For your birthday, Dad bought me a minivan. Ok, ok – it wasn’t really for your birthday. He’s been talking about it for a long time now – the doors, the captain’s chairs, the space that it would give me for the girls – but I really haven’t been interested.
I love the car I’ve got now, mostly because it reminds me of you. I’m not even sure you drove it more than once or twice, but we bought it the day after we came back to the US to be with you because we could no longer fit into a regular sized car. I remember the morning Jeff and I went car looking and took Macy with us and you kept Selah for me. She was so little then and I remember you telling me how much you enjoyed your time with her. I remember the first time I drove it and how strange it was to be up so high. I was so nervous just being out of the road; I felt like I was driving a school bus. I remember sitting in the middle between the two girls and Jeff crawling in and out of the back (which is pretty funny all by itself) so that you could sit in the front and not get carsick. I remember us going to dinner in it, and running errands, and how happy I was to be back home with you. How could I give this car up when so much of it reminds me of you?
But this is not how life works. If there’s a lesson I’ve learned over and over again, you can’t hold on to something just because of the memories it has for you. Sometimes practicality has to set it – or just plain necessity – and in this case, it felt like all the momentum was moving toward a new car for me.
As you probably already know, I’ve never been a fan of minivans. For one thing, we never had one. When you’ve only got one kid, you don’t really need a minivan and so I didn’t have much experience with one.
But when we went and looked at them, the door thing was pretty awesome and the optional captain’s chairs really won me over. All the girls cared about was the DVD player. All I cared about were the wireless headphones that would allow them to watch the DVD without me having to hear it. And before I knew it, we were going back to look again, and then Dad was going back to buy it. I’m still in a little bit of shock that it’s ours and I haven’t let the girls eat it in yet, but I think it’s going to be okay. If there’s one thing you really liked, it was updating – the house, the cars, the wardrobe. So maybe I’ll just pretend that you helped me pick it out. You would like it, I think. There’s more room for everybody and no one has to crawl in and out of the back seat.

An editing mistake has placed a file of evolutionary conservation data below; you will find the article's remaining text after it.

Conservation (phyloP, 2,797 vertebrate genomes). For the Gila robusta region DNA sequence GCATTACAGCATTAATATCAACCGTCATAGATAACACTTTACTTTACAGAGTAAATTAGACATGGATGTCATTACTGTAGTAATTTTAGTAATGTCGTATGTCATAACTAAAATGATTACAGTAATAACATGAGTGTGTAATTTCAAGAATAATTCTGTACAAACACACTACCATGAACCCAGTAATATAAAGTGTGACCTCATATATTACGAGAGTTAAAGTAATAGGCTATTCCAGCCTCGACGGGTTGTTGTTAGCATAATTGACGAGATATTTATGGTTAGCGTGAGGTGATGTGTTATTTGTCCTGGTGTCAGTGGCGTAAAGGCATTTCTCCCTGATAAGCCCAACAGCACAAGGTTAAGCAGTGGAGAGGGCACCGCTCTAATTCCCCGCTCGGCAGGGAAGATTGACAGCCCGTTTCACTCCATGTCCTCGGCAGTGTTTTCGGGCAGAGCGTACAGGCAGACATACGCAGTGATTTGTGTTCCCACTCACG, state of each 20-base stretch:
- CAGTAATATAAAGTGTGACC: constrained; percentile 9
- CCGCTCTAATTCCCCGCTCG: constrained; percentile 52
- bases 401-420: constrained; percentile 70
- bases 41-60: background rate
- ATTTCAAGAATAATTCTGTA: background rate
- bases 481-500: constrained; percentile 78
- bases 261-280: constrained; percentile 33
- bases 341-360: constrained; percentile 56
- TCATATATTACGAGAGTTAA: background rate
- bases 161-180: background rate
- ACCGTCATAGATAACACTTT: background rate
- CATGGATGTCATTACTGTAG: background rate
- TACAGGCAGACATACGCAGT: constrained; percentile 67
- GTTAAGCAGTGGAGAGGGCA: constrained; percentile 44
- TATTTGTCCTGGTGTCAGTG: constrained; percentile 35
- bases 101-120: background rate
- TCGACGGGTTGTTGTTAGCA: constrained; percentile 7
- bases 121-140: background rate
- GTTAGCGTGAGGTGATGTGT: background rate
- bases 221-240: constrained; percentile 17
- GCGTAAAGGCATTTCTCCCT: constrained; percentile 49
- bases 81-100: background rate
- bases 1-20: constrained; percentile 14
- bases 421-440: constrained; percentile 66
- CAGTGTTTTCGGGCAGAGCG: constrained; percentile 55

The other day, Selah was telling me that it’s almost her birthday. First Grandma’s birthday, then hers. You’re right, I said, but don’t forget about Mama’s. Hers comes a few days before Grandma’s.
“But Mommy,” she asked me, “she’s not here. How can she get any presents for her birthday?”
In that moment, I didn’t really know what to say. You’re not here. We can’t get you any presents. Honestly, I never knew what to get you when you were here.
Grief is a lot like the waves in the ocean. Sometimes they are small and manageable waves, and other days you don’t let your kids go in the water for fear the waves will sweep them under. There will always be days, moments, times when it feels as though my grief is something I can manage and others when I fear it will sweep me under its power. Birthdays, anniversaries, holidays – they’ll always be a bit harder because you’re not in them anymore.
But as I drive this new minivan (and try to come up with something else to call it), I’ll think of you. You would love to see me with three girls. You’d probably laugh to yourself as you watched them run around and play and drive me – and each other – crazy.
Happy birthday, Mom. I love you.